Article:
As the only practising hospital pharmacist currently on the English Pharmacy Board, I am acutely aware that the voice of hospital pharmacy needs to be represented at this level. In the three years that I have been on the Board, the transformation in pharmacy and the call for pharmacists to be recognised as medicines experts is ever increasing. From my perspective, the cuts in funding for community pharmacy have dealt a hammer blow to the health and care system at a time when accessible health care at the point of need, particularly in deprived areas and vulnerable population groups, is being challenged. The knock-on effect of this is the increasing number of patients coming through hospital emergency departments, resulting in capacity issues and increased waiting times for patients. I have experienced this myself with a 5-hour-plus wait in my local hospital for my 11-year-old son who had worsening infected eczema on his face. We weren’t seen until the early hours of the morning; the only intervention made was more of the same antibiotics. The plus-side was that we were now ‘in the system’ and could be seen by a dermatologist. Going through the GP would have taken up to six months, and it was the GP who recommended going to the hospital for this particular reason.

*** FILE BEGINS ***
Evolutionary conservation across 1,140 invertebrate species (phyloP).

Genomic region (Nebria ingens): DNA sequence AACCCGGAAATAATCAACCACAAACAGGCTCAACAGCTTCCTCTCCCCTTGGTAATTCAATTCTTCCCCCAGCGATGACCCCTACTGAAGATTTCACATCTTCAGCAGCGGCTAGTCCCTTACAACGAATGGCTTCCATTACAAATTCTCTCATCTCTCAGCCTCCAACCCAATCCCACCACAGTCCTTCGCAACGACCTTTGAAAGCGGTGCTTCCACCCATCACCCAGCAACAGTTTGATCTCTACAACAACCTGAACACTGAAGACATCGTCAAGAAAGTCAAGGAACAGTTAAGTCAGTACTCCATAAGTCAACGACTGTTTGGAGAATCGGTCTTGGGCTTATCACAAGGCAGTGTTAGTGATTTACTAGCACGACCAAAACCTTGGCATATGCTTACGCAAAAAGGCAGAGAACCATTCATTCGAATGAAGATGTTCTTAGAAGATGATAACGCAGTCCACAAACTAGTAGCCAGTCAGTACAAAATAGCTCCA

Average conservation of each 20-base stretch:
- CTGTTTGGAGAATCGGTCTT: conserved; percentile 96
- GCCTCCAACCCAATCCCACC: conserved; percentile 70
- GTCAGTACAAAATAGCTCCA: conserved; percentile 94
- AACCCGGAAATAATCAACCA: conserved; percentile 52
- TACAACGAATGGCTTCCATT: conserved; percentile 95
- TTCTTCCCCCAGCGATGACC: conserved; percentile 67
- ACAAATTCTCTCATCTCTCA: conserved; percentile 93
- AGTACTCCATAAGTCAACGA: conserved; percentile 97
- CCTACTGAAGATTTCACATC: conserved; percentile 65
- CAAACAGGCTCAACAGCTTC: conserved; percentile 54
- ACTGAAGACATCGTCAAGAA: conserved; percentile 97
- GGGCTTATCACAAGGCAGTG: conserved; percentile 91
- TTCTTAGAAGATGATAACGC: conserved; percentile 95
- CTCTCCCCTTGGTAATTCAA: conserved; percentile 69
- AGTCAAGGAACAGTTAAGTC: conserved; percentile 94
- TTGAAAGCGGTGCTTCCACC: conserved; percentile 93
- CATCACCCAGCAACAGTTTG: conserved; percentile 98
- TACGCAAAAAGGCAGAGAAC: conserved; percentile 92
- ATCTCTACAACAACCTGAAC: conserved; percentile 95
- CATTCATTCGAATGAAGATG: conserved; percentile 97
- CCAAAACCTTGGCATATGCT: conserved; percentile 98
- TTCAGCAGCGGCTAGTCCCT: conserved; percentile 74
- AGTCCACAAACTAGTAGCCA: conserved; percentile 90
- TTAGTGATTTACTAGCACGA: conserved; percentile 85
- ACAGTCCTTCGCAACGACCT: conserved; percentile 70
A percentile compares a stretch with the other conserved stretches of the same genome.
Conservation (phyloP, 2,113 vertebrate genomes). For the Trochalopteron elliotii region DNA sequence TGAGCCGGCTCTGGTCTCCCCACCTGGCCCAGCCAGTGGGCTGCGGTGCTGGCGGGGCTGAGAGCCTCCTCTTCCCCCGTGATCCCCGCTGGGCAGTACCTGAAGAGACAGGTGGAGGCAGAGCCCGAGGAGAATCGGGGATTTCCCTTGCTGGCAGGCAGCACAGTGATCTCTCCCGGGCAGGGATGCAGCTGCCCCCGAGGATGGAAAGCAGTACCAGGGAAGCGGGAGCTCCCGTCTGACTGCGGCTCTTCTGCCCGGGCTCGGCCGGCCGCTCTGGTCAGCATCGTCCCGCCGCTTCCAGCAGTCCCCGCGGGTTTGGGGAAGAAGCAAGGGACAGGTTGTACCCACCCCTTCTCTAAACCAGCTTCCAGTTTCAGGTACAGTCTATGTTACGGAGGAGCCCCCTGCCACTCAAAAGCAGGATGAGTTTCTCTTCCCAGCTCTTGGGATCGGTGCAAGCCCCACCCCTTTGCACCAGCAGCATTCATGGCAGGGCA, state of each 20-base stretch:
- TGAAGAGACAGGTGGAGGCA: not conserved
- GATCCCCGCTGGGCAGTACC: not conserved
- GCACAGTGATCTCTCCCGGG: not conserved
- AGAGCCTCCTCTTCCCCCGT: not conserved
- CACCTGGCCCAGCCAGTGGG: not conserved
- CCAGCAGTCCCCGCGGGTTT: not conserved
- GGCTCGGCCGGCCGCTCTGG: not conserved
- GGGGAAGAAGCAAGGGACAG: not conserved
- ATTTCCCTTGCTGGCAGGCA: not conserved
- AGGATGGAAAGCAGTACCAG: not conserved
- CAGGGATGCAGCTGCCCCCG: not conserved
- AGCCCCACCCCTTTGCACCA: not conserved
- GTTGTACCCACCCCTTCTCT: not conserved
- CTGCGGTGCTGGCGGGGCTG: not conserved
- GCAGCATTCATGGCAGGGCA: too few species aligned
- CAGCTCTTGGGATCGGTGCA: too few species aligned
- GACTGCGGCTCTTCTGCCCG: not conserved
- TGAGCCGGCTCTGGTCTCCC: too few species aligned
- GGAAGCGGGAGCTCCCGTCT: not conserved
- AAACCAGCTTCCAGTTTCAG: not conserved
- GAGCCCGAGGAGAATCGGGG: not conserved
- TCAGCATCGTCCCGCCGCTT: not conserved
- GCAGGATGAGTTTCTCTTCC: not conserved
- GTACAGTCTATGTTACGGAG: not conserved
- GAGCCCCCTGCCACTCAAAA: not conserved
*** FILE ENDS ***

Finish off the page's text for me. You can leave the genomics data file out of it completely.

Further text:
Hospital pharmacy practice is transforming at a rapid pace, with the increase in pharmacists and pharmacy technicians in patient-facing, clinical, roles as per the Carter review
, and with a drive for more pharmacists in emergency departments
, it is important that the Board is aware of these issues when it comes to policies and standards. It is welcome news that the legal defence on the decriminalisation of inadvertent dispensing errors in community has come into force
, but there is work to be done for the equivalent legal defence to apply to hospital pharmacy practice; the issue being that most dispensing of medicines in hospitals is near to patient and therefore outside of registered pharmacy premises. Critical issues like this need an experienced voice of hospital pharmacy at Board level.
The Boards must be diverse to be able to represent the breadth and depth of the profession; the English Board doesn’t have sectoral seats, which makes it even more important that hospital pharmacy has a seat at the table.
Aamer Safdar, England
This is a campaign pledge for the 2018 National Pharmacy Board elections.
Voting opens on 30 April 2018 and closes on 18 May 2018.
For more information, please visit: http://bit.ly/RPSNPB2018